Kennel Cough Outbreak in D.C. - Things to Know

Before you board your pet for Thanksgiving, keep these things in mind.

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Nov 22, 2023

Notice of Canine Infectious Respiratory Disease Complex (CIRDC) Spread

Dear Canine Friends and Families,

We are writing this letter to share our concern and give advice about the Canine Infectious Respiratory Disease Complex (CIRDC) occurrence in the United States, now including the Washington DC area.  In the last several weeks, our clinic has noticed an increase in dogs being persistently affected with CIRDC, also known as Kennel Cough Complex.  We would like to answer some of the most frequently asked questions and share some ways we can partner to keep our dog families safe.  

What is CIRDC?

CIRDC is an infection of the upper and lower airways caused by a virus or bacteria (most commonly Bordetella). As opposed to most cases of CIRDC that resolve within 7-10 days with supportive care (and sometimes with the addition of antibiotics), we have seen several cases that are only partially responding to initial therapy or not responding at all. Some dogs have had issues with severe coughing, chronic or non-resolving coughing, or even progression to pneumonia (infection in the lungs, as opposed to just in the airways).  While most healthy, adult dogs recover well from CIRDC, some dogs in this recent outbreak have gotten sick very quickly and have had to be hospitalized. There have also been reports of some dogs in other states dying from very severe disease. We have seen many cases that resemble classical CIRDC cases respond well to treatment, so we know not all of our canine patients are being exposed to the same infectious agent.

What is the cause of the outbreak?  

The cause of this more robust pathogen is still not known, but it is suspected that a novel (new) virus may be the cause for many patients.  Detection and surveillance began in Oregon, and we have since seen rapid spread throughout the United States, including the northeast and Washington DC.  Please know that we are collaborating with our local emergency hospital colleagues to stay knowledgeable about the current neighborhood situation.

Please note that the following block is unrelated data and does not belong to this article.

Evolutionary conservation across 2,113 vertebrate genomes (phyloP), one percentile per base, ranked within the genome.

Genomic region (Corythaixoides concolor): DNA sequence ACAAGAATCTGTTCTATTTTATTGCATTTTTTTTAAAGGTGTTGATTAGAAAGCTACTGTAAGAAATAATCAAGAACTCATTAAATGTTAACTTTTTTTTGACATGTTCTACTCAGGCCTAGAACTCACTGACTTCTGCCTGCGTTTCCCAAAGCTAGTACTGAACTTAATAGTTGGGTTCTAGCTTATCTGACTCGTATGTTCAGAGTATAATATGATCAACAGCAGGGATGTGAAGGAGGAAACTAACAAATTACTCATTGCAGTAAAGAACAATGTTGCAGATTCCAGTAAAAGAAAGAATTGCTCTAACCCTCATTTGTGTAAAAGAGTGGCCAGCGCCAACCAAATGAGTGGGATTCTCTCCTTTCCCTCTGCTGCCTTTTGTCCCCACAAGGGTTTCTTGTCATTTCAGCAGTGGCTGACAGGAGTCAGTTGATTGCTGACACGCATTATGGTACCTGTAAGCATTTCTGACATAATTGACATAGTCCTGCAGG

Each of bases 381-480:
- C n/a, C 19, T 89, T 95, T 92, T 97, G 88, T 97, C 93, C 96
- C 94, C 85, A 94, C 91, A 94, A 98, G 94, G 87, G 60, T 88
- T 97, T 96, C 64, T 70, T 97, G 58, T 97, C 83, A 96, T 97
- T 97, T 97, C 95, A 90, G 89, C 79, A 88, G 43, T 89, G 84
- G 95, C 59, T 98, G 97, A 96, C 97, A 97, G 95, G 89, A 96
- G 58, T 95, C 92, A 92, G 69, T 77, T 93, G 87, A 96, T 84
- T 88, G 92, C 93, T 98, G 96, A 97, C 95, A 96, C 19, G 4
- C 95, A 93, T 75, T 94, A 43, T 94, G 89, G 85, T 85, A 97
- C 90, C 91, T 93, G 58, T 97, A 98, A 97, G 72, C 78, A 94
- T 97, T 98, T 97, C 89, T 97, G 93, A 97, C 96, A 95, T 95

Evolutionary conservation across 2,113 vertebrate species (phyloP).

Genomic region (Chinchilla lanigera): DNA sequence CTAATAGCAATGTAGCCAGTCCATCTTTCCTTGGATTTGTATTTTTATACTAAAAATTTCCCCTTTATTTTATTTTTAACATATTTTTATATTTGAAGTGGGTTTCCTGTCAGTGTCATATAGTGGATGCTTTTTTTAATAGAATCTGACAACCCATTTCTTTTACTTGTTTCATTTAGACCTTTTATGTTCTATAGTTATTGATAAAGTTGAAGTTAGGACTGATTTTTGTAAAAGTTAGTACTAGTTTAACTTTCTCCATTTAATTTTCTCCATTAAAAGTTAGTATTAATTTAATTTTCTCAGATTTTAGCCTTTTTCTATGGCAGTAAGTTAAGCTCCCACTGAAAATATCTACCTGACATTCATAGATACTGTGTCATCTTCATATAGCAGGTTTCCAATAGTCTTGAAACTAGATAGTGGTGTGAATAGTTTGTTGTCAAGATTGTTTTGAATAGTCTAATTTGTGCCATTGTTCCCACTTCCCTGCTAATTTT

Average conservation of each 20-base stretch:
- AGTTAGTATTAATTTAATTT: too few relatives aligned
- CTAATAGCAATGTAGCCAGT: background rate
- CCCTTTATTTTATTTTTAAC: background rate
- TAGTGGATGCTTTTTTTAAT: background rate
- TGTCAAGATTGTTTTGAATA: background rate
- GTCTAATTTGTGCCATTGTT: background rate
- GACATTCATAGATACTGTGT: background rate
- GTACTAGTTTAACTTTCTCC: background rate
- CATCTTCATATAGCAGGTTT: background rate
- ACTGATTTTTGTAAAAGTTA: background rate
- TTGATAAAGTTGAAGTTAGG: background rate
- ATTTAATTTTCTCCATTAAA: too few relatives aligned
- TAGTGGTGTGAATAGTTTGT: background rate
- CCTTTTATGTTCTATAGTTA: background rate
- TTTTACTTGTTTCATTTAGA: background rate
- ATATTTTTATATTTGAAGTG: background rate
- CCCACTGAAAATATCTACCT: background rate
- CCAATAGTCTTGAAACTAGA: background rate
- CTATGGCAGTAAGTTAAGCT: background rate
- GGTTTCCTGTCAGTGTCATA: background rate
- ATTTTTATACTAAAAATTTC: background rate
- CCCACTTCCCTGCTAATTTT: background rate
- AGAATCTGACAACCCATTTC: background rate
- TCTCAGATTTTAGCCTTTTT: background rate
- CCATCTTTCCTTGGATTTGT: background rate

Is CIRDC contagious to humans?  

Of the current CIRDC organisms, only Bordetella bronchiseptica is known to spread from dogs to people; however, the spread of B. bronchiseptica to people is very uncommon and most likely to occur in immunocompromised people.  If you are concerned, please visit your physician.

What can I do to protect my dog and reduce CIRDC from spreading (especially as we enter the holiday travel and boarding season)?

  • Keep Vaccines current for those that make up the Canine Infectious Respiratory Disease Complex, such as Bordetella and Canine Influenza Virus vaccine.  Vaccines not only reduce the chance of your dog becoming ill, but they also make them less likely to develop severe disease or spread the infection to other dogs.
  • Remember, dogs can be contagious and still look perfectly healthy.  Limit your dog’s time around other dogs, if possible. This is particularly important in pets with underlying chronic conditions, those that are immunocompromised or on immunosuppressive medications, and senior pets. Limiting exposure may mean:
  • Reducing or temporarily suspending time at doggy daycare
    - Limiting time in boarding facilities and considering in-home pet-sitters, if possible
    - Avoiding dog parks and other public areas, when possible
    - Minimize sharing toys, food and water bowls used by dogs outside your household.
    - Delay or avoid travel with your dog to places where outbreaks are occurring.  Stay informed by asking your veterinarian or checking news or internet resources about places where CIRDC, or more specific respiratory infections like canine influenza, have been reported.
  • Monitor your dog closely for any of the following respiratory signs.  If you notice any of these, separate your dog immediately from other dogs, including in the same household.  
    - Coughing
    - Productive Coughing (i.e. mucus from the mouth after coughing)
    - Sneezing
    - Nasal or ocular (eye) discharge
    - Rapid or labored breathing
    - Lethargy or weakness
    - Decreased appetite or anorexia (refusing food)
    - Fever

Please schedule an appointment with us for further assessment if you have any questions or concerns. If you are out of town, an appointment cannot be scheduled within 2-3 days with us, or if worsening and/or more severe signs are noted (such as excessive coughing, rapid or labored breathing, significant lethargy, or anorexia), please seek same-day urgent or emergency hospital care. Veterinary Emergency Group (VEG) is located at 925 H street NE, just a few blocks away from our location.

Thank you for our partnership and  for being such loving dog parents!

Your Neighborhood Veterinarian,
Parker & Ace